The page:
Obama administration expects new push for REO rentals
The Obama administration will begin working on new strategies for how to better sell previously foreclosed homes held by Fannie Mae, Freddie Mac and the Federal Housing Administration, which may include renting more REO.
The Federal Housing Finance Agency, the Treasury Department and the Department of Housing and Urban Development put out a request for information, seeking new ideas from market participants for selling REO. Currently, the government owns roughly half of the REO inventory in the U.S.
The agencies called on private property managers to submit ideas on how to reduce the REO portfolios at the GSEs and the FHA in a cost-effective manner. They also seek new ideas on property repair, sales strategies in specific hard-hit areas and new analysis of when to sell or even rent these properties.
There are 92,000 properties currently for sale from HUD, Fannie and Freddie. Inventory is different as many properties are held up and not currently on the market due to delays in the process or state and federal regulations. Fannie Mae held 135,719 REO properties at the end of the second quarter, and Freddie held an inventory of roughly 61,000 REO.
The agencies said there could be new programs developed for allowing the previous owner to rent the home or to allow current renters to become owners. They are also looking for private holders of REO to partner with the government in the effort.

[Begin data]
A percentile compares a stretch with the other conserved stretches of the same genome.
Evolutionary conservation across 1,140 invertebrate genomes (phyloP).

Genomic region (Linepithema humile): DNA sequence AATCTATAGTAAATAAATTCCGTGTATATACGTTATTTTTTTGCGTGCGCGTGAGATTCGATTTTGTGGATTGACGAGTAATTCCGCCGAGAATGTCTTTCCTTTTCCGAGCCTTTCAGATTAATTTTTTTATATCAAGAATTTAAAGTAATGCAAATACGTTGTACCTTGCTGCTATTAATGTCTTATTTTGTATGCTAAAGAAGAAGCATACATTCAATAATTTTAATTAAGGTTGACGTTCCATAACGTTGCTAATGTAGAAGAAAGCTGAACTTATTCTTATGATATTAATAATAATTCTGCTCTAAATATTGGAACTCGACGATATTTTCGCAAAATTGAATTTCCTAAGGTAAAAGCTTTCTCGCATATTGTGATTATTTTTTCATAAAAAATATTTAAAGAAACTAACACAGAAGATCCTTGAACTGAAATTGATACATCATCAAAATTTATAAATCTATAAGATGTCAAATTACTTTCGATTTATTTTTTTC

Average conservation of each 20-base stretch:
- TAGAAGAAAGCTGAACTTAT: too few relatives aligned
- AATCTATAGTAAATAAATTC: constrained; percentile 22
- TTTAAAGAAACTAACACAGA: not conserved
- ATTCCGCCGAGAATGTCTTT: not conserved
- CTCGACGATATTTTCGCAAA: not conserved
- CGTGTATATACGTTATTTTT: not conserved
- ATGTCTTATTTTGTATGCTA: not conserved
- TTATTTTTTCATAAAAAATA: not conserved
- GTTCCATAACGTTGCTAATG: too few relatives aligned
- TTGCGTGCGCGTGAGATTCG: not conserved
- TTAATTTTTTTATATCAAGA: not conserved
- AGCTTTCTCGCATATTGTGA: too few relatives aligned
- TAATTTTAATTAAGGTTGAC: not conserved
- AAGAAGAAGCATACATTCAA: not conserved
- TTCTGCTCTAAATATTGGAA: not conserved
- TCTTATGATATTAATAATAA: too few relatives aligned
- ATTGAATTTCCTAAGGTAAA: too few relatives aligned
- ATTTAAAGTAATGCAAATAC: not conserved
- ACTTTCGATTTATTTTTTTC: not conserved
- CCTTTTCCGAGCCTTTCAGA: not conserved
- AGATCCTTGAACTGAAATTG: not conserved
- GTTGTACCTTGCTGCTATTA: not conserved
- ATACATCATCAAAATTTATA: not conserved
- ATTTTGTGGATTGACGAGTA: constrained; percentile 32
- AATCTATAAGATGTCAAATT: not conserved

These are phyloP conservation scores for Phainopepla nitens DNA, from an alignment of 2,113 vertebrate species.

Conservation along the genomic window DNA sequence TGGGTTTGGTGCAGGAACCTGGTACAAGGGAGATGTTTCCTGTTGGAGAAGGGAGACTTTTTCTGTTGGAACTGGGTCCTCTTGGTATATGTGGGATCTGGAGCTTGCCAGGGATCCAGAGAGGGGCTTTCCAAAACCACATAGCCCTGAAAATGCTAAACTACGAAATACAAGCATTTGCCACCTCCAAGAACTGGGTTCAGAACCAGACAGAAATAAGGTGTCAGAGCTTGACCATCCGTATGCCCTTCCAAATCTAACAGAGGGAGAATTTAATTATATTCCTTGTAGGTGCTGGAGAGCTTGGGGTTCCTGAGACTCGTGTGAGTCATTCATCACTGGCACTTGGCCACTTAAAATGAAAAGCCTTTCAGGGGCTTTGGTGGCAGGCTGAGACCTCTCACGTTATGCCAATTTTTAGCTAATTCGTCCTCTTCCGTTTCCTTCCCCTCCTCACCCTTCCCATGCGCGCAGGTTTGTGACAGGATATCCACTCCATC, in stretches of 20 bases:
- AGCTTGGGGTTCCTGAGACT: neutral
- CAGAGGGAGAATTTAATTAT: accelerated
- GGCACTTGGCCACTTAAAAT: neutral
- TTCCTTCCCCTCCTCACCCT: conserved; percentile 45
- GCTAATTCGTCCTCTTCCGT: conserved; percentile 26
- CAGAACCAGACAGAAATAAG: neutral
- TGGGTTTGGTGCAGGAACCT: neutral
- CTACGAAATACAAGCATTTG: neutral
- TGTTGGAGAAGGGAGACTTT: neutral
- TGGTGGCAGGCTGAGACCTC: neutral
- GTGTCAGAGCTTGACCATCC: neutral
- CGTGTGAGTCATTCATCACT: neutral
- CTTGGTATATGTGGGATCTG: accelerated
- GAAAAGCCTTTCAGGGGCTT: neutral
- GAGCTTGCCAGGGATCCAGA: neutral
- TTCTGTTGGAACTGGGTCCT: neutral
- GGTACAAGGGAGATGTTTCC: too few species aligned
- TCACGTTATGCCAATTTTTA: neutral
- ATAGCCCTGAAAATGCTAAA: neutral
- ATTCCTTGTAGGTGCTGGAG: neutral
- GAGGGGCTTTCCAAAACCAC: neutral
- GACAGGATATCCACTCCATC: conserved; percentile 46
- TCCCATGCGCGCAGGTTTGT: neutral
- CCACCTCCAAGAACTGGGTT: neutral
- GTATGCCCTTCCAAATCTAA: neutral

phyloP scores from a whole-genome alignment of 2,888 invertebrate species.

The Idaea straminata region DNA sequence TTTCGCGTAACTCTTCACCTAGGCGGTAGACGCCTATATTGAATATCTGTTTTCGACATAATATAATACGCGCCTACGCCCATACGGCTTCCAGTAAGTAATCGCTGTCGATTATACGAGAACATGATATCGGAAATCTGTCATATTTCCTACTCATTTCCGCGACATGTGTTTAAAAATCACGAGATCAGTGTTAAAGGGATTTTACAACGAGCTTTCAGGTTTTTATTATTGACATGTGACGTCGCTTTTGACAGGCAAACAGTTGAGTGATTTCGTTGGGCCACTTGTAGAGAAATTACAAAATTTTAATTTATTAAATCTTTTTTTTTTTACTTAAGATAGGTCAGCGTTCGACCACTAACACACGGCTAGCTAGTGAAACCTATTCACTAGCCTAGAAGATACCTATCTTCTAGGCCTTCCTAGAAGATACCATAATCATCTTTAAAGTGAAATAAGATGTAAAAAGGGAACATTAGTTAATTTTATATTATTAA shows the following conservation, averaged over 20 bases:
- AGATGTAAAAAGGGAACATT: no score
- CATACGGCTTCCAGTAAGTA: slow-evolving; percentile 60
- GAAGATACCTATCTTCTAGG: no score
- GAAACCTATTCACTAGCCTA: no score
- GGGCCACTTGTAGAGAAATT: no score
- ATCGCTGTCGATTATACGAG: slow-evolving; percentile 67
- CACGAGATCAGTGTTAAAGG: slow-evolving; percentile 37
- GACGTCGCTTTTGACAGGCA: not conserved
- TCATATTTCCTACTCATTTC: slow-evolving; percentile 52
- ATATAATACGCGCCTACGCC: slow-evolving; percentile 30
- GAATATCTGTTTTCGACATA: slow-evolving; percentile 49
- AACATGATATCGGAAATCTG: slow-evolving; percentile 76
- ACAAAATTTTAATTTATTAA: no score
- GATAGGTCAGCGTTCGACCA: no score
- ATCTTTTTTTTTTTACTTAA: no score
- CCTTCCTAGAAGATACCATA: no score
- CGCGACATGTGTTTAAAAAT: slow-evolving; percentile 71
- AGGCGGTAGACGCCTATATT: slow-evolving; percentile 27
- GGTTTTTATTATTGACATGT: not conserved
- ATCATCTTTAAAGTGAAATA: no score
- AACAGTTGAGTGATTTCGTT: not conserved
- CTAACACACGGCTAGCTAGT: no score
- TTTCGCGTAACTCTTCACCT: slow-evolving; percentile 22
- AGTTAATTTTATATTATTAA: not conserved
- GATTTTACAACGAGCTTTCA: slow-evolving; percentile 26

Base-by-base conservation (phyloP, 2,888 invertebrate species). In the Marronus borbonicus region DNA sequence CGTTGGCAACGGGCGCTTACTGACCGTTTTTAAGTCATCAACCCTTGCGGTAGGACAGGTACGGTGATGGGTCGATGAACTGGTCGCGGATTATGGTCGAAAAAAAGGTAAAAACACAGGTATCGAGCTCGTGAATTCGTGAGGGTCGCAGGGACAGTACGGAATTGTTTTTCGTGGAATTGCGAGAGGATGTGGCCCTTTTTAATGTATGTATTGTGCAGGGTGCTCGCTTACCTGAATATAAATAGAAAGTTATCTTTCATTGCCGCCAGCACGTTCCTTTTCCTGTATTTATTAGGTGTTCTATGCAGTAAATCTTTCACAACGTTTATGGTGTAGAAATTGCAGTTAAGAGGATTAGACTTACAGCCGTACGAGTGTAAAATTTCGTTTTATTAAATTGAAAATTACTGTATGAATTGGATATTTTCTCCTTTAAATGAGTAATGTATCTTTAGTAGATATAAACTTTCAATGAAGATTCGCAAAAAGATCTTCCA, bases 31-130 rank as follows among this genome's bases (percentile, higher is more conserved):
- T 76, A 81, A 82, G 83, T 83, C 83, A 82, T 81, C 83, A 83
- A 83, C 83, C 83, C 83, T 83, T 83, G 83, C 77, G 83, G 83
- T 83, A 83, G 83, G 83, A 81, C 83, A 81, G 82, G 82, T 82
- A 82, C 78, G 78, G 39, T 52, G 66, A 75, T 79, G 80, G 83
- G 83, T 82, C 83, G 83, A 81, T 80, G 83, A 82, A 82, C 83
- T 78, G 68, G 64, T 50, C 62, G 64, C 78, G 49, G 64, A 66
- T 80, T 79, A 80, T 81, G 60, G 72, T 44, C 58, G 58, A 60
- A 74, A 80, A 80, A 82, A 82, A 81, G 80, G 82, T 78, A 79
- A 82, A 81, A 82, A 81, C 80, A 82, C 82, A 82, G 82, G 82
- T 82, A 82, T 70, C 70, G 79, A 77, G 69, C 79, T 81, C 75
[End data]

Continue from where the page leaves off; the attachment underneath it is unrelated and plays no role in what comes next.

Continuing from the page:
Sen. Jack Reed (D-R.I.) recently sent a letter to the FHFA, urging the Fannie and Freddie to convert their repossessed properties into rental units and pool them for sales to investors.
"FHFA, Treasury and HUD anticipate respondents may best address these objectives through REO to rental structures, but respondents are encouraged to propose strategies they believe best accomplish the objectives," the agencies said.
FHFA Acting Director Edward DeMarco said Fannie and Freddie will continue marketing individual REO for sale, but they will also look at possibly pooling these properties in some areas to reduce credit losses and stabilize neighborhoods.
"Partnerships involving enterprise properties may reduce taxpayer losses and meet the enterprises’ responsibility to bring stability and liquidity to housing markets. We seek input on these important questions," DeMarco said.
Treasury Secretary Timothy Geithner said solving glut of REO on the market is crucial to repairing housing finance overall.
"Exploring new options for selling these foreclosed properties will help expand access to affordable rental housing, promote private investment in local housing markets, and support neighborhood and home price stability," Geithner said.
HUD Secretary Shaun Donovan said millions of families, who have struggled to maintain their monthly payments, have seen the value of their home drop because of abandoned properties.
"At the same time, with half of all renters spending more than a third of their income on housing and a quarter spending more than half, we have to find and promote new ways to alleviate the strain on the affordable rental market," Donovan said. "Taking steps to encourage private investment in REO properties and transition them into productive use will help stabilize neighborhoods and home values at a critical time for our economy."
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